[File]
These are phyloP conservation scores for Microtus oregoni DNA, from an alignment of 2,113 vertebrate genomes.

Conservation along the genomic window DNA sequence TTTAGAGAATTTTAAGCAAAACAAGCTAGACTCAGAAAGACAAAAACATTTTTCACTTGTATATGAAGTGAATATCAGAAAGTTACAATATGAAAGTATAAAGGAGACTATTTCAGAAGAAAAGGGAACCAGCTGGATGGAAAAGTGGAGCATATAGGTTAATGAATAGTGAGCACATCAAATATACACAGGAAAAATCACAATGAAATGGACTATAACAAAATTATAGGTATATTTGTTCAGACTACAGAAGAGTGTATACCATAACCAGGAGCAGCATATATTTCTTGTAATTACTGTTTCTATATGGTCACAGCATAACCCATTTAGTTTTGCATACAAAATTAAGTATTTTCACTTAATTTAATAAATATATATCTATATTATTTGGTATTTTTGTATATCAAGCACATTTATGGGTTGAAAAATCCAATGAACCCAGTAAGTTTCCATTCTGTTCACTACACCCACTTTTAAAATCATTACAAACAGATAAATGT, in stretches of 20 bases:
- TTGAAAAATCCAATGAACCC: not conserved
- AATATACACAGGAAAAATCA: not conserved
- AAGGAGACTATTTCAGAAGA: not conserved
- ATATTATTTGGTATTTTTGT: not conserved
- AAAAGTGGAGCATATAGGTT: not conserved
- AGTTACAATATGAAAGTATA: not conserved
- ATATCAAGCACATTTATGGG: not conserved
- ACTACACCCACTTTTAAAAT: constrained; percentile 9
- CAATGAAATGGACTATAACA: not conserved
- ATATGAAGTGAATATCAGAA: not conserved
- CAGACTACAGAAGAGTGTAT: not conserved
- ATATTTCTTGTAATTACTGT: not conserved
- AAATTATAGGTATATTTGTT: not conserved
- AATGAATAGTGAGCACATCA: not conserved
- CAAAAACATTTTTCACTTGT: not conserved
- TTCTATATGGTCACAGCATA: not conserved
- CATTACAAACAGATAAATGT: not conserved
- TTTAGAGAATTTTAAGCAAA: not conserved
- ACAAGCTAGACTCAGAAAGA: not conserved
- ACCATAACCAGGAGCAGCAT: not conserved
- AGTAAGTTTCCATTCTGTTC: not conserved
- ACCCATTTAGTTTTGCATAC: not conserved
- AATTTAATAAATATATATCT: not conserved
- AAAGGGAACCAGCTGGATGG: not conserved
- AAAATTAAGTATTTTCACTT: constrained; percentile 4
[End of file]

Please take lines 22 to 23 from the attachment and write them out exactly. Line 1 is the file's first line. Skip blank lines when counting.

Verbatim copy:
- ACCATAACCAGGAGCAGCAT: not conserved
- AGTAAGTTTCCATTCTGTTC: not conserved